When University of Wyoming Police Department Chief Mike Samp arrived at the Wyoming GOP Convention on Friday, he encountered Lyle Williams, a Uinta County delegate open-carrying a firearm in defiance of a university policy forbidding weapons on campus.
Williams was one Republican among many gathered in Laramie — at the UW Convention Center — for the 2018 Wyoming GOP Convention, which started Thursday and concludes today.
Williams was asked to leave and when he said he wouldn’t, Samp issued him a citation for trespassing.
A line formed, composed of other open-carrying delegates seeking their own citations.
“We all wanted a paper,” said Mike Lundgren, a delegate from Lincoln County.
Samp wrote just one citation, however, for Williams.
“I asked (Samp) how the state preemption statute and (the university policy) could be reconciled,” Williams said. “He said basically he’s not here to interpret the law, he’s just doing his job — which he was.”
University policy defines firearms — alongside everything from explosives to nunchucks — as “dangerous weapons” and bans them with a few exceptions, such as for law enforcement officers.
“No dangerous weapon may be stored or carried in or upon University facilities,” UW regulation 2-178 states.
“Any person carrying a dangerous weapon in a University facility is required to relinquish the weapon to the UW Police Department voluntarily or upon request.”
A deal was made, Williams said. Samp wrote Williams a trespassing citation, Williams agreed to remove his firearm and nobody else was asked to relinquish their guns.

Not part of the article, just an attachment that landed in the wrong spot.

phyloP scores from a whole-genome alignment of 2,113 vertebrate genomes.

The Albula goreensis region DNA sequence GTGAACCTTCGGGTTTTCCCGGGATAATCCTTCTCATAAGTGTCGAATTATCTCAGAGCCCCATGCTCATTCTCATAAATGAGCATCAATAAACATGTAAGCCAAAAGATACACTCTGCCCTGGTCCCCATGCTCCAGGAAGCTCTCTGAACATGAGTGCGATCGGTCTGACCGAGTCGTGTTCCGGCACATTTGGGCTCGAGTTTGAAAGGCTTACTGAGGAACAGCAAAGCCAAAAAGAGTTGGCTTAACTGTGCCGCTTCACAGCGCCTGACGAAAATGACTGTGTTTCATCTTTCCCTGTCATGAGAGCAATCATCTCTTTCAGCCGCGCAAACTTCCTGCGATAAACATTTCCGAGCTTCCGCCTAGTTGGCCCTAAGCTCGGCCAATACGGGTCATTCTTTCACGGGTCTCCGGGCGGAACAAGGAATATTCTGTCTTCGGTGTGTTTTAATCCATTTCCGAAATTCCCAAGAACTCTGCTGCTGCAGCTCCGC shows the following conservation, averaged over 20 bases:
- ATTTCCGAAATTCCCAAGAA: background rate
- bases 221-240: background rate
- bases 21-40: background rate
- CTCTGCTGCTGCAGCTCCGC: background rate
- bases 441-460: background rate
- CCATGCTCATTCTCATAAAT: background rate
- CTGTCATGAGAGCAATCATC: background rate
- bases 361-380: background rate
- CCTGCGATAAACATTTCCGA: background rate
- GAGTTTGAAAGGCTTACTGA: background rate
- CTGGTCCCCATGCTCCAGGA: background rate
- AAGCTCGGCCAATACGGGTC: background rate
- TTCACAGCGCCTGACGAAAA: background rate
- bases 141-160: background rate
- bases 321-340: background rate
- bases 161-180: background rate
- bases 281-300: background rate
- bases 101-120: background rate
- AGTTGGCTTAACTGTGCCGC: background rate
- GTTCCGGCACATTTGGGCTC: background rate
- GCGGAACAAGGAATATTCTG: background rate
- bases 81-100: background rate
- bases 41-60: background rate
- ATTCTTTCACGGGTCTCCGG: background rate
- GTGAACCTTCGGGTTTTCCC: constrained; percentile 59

“Given the political nature of this and the sensitivity of the Second Amendment issue, I feel that that is a sufficient reaction to the policy violation at this point,” Samp said shortly after. “I will certainly continue to monitor the situation. By no means do these folks pose any sort of — what I would consider — an overt risk to our campus community at this point. And just to ensure that, I’m going to stay on the premises until it’s completed.”
Williams said it was always his intention to be cited because it allows him to challenge UW’s gun policy in a court of law, where he believes it could be struck down.
“And so now we have a date in court where this can be adjudicated, rather than just arguing all the time,” Williams said.
“Now we have the opportunity to adjudicate this and resolve it once and for all.”
Natrona County delegate Michelle Sabrosky, who was still openly carrying a firearm following the incident, said the Republican Party is not supposed to have events where Second Amendment rights are infringed.
“It seems that the university thinks that their policy trumps state law,” Sabrosky said. “They’re a public university and so this is technically the taxpayer’s property.”
Lundgren said the other delegates will continue to support Williams.
“We will all come back and support him at his court date,” he said.